“The $50,000 for downwinders has never been adequate,” he says. “New treatments for cancer are now many times more expensive and often far more complicated. For example, the newly approved cell treatments for leukemia are estimated to cost between $500,000 and $1,000,000. The technologies have advanced greatly, but this also comes at a price.”
The RECA amendment to the NDAA, introduced by Sen. Josh Hawley of Missouri, would extend RECA by 19 years and add all of Utah, Arizona, Nevada, New Mexico, Idaho, Colorado, Montana, and the U.S. Territory of Guam for compensation eligibility. This includes downwinders of the Trinity Test, depicted in “Oppenheimer,” whom have never been included although they were the first victims of an atomic weapons test. The amendment also would include uranium industry workers after 1971 and Missourians in the St. Louis area who have suffered from exposure to radioactive waste from the Manhattan Project.
While the amendment passed with strong bipartisan support in the U.S. Senate, 61-37, neither Utah senator voted in favor of it.
“Despite the absence of our delegation among current supporters of the RECA expansion, we are hopeful,” says Dickson, “We have never come this close, yet we feel a keen sense of urgency. Without Congressional action, the current RECA program expires at the end of June, leaving too many without a much-needed lifeline.”
Sen. Hawley has been a passionate advocate of the expansion. “If the government is going to expose its citizens to radioactive materials … for decades, the government ought to pay the bills for the men and women who have gotten sick because of it,” he said at a September press conference outside the U.S. Capitol with fellow sponsors Sen. Ben Ray Lujan (D-New Mexico), Rep. Theresa Leger Fernandez (R-New Mexico), and Rep. James Moylan (R-Guam). Dickson was one of the speakers at that press conference.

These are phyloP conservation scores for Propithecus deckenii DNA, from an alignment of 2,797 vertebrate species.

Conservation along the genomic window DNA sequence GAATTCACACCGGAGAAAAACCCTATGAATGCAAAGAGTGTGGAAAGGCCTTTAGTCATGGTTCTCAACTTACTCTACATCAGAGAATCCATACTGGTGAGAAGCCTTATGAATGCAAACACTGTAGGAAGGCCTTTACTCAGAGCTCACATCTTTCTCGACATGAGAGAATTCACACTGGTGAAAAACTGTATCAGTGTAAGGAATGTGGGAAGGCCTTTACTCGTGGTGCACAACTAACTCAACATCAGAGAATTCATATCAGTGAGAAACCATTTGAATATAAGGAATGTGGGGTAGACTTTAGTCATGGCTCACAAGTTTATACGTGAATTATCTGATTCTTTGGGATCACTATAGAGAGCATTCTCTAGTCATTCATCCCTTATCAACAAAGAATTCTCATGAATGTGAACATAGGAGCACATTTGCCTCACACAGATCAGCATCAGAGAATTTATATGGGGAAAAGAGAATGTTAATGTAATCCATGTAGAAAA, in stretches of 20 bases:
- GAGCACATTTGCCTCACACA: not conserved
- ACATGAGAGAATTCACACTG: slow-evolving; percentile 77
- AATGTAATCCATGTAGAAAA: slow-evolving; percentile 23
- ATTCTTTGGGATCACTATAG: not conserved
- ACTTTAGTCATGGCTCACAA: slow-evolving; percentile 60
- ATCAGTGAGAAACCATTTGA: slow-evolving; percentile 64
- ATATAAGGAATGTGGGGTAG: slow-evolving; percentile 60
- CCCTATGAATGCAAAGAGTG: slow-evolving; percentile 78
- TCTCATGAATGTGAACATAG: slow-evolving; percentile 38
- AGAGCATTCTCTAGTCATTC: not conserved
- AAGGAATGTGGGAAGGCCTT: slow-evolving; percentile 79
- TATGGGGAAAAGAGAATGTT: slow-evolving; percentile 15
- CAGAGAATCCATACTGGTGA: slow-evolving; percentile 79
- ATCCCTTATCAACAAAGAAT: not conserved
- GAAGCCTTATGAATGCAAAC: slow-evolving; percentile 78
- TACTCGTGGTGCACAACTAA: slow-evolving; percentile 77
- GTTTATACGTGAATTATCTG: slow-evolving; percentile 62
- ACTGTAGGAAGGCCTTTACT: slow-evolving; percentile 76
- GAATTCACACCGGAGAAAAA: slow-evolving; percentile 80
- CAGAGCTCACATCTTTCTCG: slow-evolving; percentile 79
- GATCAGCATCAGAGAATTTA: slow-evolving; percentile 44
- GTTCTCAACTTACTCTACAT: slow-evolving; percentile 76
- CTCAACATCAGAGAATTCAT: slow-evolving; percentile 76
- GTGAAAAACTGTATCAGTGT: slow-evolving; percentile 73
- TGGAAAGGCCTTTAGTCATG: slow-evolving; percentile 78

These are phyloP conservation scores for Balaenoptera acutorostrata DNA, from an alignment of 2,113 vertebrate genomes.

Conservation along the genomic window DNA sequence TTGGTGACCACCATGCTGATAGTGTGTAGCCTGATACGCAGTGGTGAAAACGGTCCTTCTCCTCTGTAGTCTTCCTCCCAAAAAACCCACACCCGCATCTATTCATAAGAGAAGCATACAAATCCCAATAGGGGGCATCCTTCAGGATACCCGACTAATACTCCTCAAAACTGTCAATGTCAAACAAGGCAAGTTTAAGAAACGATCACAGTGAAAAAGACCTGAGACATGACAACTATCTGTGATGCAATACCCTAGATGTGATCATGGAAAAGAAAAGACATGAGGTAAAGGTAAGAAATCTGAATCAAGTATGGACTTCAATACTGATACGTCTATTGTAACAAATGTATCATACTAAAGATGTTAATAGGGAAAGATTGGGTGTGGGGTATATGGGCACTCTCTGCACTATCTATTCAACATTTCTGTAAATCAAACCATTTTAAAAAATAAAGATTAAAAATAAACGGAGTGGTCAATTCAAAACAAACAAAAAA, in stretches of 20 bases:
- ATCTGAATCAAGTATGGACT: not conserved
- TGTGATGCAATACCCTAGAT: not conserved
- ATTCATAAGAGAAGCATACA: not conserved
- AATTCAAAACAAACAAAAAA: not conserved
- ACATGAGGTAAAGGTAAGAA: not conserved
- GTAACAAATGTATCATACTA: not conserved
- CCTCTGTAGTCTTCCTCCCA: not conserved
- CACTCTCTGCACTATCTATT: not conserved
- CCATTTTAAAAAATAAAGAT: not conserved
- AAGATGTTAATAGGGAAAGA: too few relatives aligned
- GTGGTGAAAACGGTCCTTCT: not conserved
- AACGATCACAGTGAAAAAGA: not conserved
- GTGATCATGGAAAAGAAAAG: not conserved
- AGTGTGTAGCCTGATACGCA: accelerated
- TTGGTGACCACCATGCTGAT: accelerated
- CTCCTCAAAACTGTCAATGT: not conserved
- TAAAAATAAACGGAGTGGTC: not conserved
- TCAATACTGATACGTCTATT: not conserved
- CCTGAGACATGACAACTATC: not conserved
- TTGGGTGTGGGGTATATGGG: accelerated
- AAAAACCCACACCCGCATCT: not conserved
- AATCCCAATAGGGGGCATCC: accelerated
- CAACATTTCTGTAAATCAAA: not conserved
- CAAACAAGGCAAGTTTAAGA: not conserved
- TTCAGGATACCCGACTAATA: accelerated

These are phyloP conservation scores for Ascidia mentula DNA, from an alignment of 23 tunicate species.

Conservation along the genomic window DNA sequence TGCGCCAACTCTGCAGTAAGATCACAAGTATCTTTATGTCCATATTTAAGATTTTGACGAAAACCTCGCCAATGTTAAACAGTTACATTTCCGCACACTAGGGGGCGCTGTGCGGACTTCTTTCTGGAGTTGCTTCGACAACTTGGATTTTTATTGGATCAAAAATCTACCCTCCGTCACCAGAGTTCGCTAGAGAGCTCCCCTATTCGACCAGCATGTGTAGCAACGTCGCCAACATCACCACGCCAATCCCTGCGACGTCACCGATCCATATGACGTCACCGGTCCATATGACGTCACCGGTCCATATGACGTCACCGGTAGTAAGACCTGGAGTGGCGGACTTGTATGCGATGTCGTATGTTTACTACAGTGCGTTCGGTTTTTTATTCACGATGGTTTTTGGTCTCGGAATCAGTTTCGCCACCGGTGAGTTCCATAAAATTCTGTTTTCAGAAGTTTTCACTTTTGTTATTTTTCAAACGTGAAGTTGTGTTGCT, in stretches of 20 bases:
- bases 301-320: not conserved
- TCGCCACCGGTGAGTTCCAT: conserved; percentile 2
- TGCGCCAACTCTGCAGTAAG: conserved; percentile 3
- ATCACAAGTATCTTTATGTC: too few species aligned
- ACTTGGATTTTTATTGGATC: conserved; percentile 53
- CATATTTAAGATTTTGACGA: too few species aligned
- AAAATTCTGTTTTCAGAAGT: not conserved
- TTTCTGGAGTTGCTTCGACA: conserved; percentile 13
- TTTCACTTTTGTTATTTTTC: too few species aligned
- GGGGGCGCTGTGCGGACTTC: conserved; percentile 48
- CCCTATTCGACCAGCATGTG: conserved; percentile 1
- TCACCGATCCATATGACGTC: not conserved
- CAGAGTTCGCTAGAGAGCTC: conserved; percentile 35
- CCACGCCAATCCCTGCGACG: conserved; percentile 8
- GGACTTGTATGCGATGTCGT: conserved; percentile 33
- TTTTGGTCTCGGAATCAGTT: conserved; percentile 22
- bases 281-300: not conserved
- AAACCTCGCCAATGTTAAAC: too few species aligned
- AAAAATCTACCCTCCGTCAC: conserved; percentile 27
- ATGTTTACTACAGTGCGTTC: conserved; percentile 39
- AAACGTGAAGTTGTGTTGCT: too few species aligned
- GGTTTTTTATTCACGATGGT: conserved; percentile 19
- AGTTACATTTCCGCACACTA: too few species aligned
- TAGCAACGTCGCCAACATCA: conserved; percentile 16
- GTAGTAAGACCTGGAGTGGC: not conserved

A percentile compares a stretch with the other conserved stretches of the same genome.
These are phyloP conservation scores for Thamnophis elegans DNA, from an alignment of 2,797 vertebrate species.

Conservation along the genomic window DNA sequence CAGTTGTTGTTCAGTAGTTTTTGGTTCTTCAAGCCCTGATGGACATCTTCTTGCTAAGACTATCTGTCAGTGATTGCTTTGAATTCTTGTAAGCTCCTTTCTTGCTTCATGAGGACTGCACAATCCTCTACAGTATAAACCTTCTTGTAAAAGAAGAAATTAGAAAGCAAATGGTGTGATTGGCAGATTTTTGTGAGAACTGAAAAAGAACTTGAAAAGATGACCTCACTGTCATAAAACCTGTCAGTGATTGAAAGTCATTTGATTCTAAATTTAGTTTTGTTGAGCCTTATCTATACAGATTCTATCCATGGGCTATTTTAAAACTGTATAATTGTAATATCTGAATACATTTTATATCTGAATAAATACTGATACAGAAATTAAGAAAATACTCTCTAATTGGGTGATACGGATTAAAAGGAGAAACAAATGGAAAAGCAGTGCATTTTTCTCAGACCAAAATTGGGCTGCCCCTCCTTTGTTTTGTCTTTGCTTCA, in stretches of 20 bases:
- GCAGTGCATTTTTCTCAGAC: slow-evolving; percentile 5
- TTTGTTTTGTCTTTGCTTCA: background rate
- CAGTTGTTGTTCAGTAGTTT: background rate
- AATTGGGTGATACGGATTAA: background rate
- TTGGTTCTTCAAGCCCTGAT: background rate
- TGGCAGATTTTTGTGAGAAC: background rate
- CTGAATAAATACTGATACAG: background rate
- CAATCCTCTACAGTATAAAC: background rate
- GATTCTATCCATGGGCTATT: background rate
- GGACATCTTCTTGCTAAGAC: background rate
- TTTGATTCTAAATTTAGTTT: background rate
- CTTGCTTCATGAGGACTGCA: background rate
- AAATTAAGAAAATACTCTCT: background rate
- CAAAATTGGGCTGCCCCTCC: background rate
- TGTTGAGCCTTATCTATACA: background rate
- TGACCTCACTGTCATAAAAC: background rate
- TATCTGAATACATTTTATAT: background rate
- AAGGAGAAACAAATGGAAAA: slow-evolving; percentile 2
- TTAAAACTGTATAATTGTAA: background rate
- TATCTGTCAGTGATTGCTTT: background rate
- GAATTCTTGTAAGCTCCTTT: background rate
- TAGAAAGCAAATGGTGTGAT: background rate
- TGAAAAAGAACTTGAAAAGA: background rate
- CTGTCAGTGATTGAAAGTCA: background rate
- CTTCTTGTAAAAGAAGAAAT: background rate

“The future of the RECA amendment in the NDAA is now up to the House,” she says. “Timing remains up in the air with congressional action pushed back by the chaos there. It would be a terrible shame if political fights stopped Congress from doing the right thing. In the meantime, we call on our delegation to help Utahns and others who have paid the price of America’s nuclear investment finally achieve the justice we deserve. Our communities are still suffering, and people continue to die as we wait.”
About HEAL Utah
The Healthy Environment Alliance of Utah (HEAL Utah) has been an environmental advocacy organization, watchdog, and strategic influencer in Utah since 1999. By empowering grassroots advocates, using science-based solutions, and developing common-sense policy, HEAL has a track record of tackling some of the biggest threats to Utah’s environment and public health — and succeeding. The organization focuses on clean air, energy and climate, and radioactive waste. HEAL uses well-researched legislative, regulatory, and individual responsibility approaches to create tangible change, and then utilizes grassroots action to make it happen.